Victor L. Campbell is senior vice president of Nashville, Tennessee-based HCA, the nation’s leading provider of healthcare services. Campbell’s primary responsibilities include government and investor relations.
Prior to joining HCA, Campbell worked from 1969 to 1972 in the treasurer’s department of E.I. du Pont de Nemours in Wilmington, Delaware. He joined HCA’s finance department in 1972 and established the company’s investor relations function in 1976. Campbell was named senior vice president in 1994.
One of the nation’s leading investor relations executives, Campbell was named one of the “Top 10 Investor Relations Officers” among America’s public companies in August 1995 byInstitutional Investormagazine.
A 44-year hospital industry veteran, Campbell is involved in federal healthcare policy issues through his participation in the American Hospital Association (AHA) and the Federation of American Hospitals (FAH). He served three terms as chairman of the FAH, 1992 through 1993, 2006 through 2007, and 2014 through 2015. He served on the board of AHA from 1995 to 2000, and currently serves on several other committees and task forces of the AHA. He is a former member of the board of directors of the Nashville Health Care Council.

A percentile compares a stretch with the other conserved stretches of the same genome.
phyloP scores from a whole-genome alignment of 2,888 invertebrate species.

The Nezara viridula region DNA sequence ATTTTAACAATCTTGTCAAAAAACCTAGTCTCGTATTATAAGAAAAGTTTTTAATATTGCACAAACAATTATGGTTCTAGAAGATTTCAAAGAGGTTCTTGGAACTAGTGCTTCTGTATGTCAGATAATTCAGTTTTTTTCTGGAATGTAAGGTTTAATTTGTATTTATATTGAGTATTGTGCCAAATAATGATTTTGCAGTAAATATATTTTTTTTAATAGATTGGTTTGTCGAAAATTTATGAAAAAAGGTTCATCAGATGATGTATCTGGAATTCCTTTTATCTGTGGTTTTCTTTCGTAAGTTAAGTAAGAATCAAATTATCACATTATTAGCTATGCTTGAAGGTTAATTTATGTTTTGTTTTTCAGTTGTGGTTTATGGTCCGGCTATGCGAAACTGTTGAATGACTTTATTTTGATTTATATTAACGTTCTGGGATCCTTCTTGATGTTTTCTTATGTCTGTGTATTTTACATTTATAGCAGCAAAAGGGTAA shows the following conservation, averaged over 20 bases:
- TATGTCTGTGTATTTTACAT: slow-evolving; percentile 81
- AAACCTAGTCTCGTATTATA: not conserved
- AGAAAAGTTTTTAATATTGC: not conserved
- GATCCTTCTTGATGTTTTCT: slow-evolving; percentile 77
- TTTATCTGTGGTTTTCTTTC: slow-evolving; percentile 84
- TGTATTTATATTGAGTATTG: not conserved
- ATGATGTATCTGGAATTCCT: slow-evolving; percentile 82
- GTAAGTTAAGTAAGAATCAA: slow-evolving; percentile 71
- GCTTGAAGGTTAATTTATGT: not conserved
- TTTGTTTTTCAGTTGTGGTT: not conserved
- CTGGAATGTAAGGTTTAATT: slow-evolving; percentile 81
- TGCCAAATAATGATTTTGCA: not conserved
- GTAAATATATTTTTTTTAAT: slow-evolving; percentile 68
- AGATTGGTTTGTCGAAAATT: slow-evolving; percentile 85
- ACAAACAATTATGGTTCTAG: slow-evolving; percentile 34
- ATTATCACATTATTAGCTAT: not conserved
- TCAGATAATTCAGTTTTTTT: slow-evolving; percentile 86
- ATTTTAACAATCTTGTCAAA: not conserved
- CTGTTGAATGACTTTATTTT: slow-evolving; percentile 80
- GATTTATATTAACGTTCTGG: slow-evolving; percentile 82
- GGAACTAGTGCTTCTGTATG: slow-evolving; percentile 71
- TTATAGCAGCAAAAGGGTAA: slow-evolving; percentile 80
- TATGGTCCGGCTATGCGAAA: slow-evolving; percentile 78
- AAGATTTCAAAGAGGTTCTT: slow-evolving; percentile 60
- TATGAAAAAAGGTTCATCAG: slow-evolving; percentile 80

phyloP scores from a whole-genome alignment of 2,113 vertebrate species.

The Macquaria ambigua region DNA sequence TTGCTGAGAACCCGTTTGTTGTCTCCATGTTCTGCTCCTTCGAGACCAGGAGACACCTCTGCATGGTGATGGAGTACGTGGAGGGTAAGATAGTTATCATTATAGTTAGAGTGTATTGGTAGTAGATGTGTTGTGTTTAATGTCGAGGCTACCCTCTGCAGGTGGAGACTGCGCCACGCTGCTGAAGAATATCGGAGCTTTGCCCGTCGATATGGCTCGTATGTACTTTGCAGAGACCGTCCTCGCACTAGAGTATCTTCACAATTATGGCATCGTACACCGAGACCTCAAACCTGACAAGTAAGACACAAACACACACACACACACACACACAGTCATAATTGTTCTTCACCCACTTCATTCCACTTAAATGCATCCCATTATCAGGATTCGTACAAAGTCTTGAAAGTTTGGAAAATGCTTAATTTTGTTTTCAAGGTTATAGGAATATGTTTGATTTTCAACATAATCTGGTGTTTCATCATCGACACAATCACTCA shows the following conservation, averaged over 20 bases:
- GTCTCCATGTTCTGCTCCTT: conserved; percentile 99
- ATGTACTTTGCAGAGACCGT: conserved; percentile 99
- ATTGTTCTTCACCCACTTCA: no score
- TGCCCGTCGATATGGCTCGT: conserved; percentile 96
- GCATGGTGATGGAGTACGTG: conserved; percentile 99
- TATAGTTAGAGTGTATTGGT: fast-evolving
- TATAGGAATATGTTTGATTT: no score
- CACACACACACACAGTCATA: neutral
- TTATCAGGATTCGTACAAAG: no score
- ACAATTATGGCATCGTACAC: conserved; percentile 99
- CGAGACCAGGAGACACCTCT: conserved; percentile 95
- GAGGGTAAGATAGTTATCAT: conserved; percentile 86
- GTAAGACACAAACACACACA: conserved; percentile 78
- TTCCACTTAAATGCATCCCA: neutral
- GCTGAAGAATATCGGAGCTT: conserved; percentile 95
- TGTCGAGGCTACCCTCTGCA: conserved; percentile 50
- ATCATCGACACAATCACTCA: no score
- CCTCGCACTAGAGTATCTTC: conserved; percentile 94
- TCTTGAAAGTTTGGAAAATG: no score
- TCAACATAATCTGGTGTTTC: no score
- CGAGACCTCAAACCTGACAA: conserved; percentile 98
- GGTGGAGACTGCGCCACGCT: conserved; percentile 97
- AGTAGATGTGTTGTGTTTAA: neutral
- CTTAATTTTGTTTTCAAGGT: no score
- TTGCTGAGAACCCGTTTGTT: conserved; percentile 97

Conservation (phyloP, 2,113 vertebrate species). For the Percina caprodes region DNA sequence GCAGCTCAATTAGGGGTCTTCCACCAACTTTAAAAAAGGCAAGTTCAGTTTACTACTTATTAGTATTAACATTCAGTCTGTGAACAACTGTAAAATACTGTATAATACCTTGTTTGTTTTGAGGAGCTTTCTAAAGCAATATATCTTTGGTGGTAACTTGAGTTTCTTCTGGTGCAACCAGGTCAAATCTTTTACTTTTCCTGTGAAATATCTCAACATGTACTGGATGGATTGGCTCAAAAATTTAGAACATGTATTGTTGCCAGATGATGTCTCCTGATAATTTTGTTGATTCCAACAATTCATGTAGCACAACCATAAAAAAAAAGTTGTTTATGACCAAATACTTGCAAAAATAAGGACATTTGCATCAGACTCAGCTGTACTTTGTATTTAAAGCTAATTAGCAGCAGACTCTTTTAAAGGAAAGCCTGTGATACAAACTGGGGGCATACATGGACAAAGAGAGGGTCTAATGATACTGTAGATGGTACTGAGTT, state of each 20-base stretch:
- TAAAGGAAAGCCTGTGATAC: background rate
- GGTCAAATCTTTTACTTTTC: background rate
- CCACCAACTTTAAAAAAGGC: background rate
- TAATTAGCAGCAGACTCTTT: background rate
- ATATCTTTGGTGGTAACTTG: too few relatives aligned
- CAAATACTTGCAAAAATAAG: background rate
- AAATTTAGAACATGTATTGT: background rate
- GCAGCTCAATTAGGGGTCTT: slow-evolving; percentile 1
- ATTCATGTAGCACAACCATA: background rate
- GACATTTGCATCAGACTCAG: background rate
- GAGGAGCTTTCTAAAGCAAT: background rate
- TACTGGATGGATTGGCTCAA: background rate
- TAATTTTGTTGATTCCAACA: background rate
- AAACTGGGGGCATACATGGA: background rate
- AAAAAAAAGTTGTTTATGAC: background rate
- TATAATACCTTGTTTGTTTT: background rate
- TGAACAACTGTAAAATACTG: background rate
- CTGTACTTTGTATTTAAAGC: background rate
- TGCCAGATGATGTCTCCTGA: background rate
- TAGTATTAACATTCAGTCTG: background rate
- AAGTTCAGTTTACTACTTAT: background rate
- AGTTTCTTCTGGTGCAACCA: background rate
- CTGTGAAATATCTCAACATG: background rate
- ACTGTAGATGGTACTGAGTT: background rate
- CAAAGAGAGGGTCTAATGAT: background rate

A long-time resident of Nashville, Campbell is active in various community organizations. He was a founding member of PENCIL, a local organization which provides business and community support to public education. He is a member of the board of directors of the Nashville Sports Council and the Music City Bowl. He and his wife, Tawnie, are cofounders of Ensworth High School.
A native of Anderson, Indiana, Campbell received his bachelor’s degree in business administration from Anderson University in Anderson, Indiana. He and Tawnie live in Nashville and have two children. His son graduated in 2015 from Auburn University where he was a member of the Auburn University football team which went to the national championships in 2014. His daughter is a current student at Auburn University.more » « less